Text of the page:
Benefits: Identify the reason(s) you’re staying busy.
So That You Can: Recognize when you need to give yourself a break.
Go From Inspiration to Action With the Worksheet Below!
Are You Staying Busy to Avoid Your Life?
When someone asks you how you’ve been, what’s your typical response? Chances are it goes something like, “Good, good, staying busy you know. Whew, always busy!”
And, when you ask someone how they’ve been, do you find yourself phrasing it this way? “How’s it going? Have you been staying busy?”
Why in the world do we put so much emphasis on staying busy? Like it’s a badge of honor or something. Like whoever stays busy the longest will be given the honor of displaying an “SB” (not to be confused with SOB) emblem on their chest, Superman-style.
That question really isn’t too hard to answer though, is it? We Americans have glorified staying busy since the country was founded. And, as technology has made our lives “easier”, we’ve somehow turned our incessant need to stay busy into a perceived superpower.
Just think of all the people displaying this superpower in their social media feeds — telling you how busy they are traveling, doing home renovation projects, hanging out with friends, and even finding that perfect meal they just can’t help but post a picture of.
But the superpower flaunting doesn’t stop there. Think of the reality shows — especially the home renovation shows — that record people staying busy, barely meeting deadlines, and always facing that unexpected turn of events that means they have to stay even busier than anticipated.
And we don’t even need to point out all the ways our employers make sure that we stay busy — endless meetings and emails ring a bell? But . . .
What’s Behind Your Need to Stay Busy?
That’s what we’re going to work on figuring out today by discussing:
- When staying busy is okay and when it’s not,
- The real reason you want to stay busy (hint, the answer might be in the title), and
- How to recognize when you need to recover from staying busy.
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There’s Definitely a Time and a Place for Busyness
If you’re under 30, you should be staying busy, at least in my estimation. Yes, this is a huge generalization, so let me support this statement a bit.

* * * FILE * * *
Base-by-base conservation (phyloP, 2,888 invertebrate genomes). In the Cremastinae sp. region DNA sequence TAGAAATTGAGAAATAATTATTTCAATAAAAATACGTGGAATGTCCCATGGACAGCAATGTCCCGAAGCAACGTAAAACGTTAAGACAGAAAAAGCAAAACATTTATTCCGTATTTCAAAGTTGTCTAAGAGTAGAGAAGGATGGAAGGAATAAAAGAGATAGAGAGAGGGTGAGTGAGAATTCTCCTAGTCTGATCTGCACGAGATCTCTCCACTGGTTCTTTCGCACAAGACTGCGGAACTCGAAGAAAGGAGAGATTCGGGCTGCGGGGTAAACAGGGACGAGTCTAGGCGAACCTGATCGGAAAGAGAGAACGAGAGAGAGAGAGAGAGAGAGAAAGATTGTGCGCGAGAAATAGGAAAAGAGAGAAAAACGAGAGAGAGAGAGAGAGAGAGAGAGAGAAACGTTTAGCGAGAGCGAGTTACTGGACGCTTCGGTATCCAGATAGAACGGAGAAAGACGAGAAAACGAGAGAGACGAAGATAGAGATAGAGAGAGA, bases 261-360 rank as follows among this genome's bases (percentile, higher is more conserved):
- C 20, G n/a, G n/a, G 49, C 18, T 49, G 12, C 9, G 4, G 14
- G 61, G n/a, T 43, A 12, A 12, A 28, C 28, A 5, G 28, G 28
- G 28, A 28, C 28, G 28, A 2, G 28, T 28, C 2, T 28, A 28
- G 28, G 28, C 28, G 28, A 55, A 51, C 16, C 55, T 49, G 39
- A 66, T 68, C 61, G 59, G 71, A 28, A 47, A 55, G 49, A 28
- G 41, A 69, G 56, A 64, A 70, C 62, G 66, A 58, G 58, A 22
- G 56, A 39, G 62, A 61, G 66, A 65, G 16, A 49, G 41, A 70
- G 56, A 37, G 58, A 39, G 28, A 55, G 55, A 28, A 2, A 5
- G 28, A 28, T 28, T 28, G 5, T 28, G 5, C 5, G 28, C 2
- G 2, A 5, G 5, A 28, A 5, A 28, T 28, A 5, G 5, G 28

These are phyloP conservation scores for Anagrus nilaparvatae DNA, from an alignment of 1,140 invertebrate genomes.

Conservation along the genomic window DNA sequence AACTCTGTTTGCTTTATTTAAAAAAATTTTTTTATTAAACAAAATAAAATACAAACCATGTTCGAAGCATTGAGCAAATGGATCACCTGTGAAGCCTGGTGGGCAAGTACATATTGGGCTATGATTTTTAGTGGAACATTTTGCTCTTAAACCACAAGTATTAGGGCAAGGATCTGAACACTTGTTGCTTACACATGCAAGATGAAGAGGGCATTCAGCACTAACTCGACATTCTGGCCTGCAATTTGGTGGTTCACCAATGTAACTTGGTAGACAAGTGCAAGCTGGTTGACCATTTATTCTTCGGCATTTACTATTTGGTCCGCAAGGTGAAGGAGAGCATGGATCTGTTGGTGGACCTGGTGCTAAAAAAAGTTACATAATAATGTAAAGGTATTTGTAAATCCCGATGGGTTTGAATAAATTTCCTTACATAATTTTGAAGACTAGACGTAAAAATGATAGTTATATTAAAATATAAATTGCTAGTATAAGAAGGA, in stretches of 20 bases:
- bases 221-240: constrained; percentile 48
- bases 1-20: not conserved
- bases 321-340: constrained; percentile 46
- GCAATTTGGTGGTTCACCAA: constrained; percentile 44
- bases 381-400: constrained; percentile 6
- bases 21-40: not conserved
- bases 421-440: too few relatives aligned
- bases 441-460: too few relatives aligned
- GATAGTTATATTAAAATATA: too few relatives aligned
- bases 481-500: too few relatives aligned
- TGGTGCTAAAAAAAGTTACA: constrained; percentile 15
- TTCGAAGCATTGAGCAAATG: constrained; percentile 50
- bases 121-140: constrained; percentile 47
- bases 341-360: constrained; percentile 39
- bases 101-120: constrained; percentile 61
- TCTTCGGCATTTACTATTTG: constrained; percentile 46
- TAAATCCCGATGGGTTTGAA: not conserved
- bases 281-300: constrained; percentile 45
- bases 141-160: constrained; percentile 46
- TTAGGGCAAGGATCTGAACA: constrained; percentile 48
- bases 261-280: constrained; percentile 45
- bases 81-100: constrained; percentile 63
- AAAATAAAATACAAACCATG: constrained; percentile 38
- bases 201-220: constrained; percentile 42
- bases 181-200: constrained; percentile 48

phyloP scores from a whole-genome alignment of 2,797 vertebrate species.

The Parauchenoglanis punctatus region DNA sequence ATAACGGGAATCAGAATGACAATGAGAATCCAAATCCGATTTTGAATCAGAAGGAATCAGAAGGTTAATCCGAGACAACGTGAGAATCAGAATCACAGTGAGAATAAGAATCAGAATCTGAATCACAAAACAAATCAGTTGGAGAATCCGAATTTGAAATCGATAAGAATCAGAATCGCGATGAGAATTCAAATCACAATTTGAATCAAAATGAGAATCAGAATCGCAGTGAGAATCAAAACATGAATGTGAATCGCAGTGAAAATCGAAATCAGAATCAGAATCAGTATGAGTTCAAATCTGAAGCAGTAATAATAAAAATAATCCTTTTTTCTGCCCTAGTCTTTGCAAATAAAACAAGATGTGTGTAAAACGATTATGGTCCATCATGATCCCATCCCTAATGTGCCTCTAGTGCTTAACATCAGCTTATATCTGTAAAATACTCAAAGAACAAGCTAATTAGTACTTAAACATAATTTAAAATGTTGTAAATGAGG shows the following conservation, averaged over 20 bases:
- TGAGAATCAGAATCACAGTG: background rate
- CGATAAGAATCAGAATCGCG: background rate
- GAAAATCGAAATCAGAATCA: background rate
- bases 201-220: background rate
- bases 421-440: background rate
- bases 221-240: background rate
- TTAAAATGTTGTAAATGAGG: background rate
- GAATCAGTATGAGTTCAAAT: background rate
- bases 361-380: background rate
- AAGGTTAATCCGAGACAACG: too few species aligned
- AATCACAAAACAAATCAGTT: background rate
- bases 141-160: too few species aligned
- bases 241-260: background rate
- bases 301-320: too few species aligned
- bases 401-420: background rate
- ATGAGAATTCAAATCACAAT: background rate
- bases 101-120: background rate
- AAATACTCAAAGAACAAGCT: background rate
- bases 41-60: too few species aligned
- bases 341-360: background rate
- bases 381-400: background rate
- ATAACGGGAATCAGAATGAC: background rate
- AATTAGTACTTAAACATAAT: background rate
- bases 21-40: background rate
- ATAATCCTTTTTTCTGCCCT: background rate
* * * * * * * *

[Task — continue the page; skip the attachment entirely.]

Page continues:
This is the stage of your life when you’re either in school, working in an apprenticeship of some sort, or gaining the baseline skills you need for your chosen career. When you’re in school, you’re most likely managing your class load, a job, and a social life, i.e. staying busy. And, if you’re an apprentice, or the newbie at your company, you’re probably the dumping ground for all the projects no one else wants to do, and you might be expected to work extra hours — you’ll be staying busy. Or, you might be starting your own company, which will be super time consuming.
This is also the stage of your life when you might decide to start a family, and there are few things on this earth that will keep you busier than young children.
The point is, this is the stage of your life when you are supposed to be busy. You’re learning, growing, and gaining the experience that will give you leverage — leverage that will help you set boundaries around how you spend your time later in life.
When Staying Busy Becomes Damaging
Maybe you think you can stay busy without suffering any damaging effects. And that could be true; some people are wired to manage a busy life better than others. If you can honestly say that you’ve found a way to balance your time and set priorities so that you feel at peace, I applaud you, and I’ll talk to you in another post.
But, if you’re like me, you’re not in that boat quite yet. You’re still allowing other people’s expectations, opinions, and agendas to control your time. In return, you spend your valuable time on things that drain your energy, are not in your best interest, and could even be counterproductive — things like checking your email obsessively, jumping from one “emergency” to another, and attending yet another pointless meeting. Not to mention tending to all of those notifications that keep popping up on your phone.
This type of busyness is a behavior that will lead to stress, anxiety, depression, and resentment, among other harmful side effects. As Deliberate Thinkers who are committed to realizing our full potential, we have to recognize this pattern in our behavior so we can start setting boundaries that will allow us to rest and recover when needed. We’ll discuss what I mean by that, but first, it will be helpful to recognize . . .
The Reason(s) You’re Staying Busy In the First Place
Let’s get this out in the open right now so we can move on — our society teaches us to stay busy. There’s no doubt about it. It’s important to know that this is a force we’re up against, but it’s not okay to use this as an excuse for our behavior. We’re Deliberate Thinkers, after all, and we can make our own decisions.
So, taking all of the societal pressures out of the equation, what’s really driving your need to stay busy? See if any of these reasons ring true for you.
You’re experiencing FOMO,
or for those of us over 40, fear of missing out ?. You’re afraid of missing opportunities, whether they be personal or professional. So you say yes to everything, and that leaves your time spread pretty thin. Plus, not all opportunities are created equal, which means you’ll end up chasing opportunities that don’t add value or meaning to your life.
I’ve faced FOMO plenty of times in my life, and still do, and I know that it takes a lot of self-awareness to know when an opportunity is worth pursuing. You’re not always going to make the right choice — I could probably list a hundred opportunities I should have said no to. No big deal! But then you need to pay attention, know when it’s time to bow out, and be humble enough to say, “I was wrong about that one.”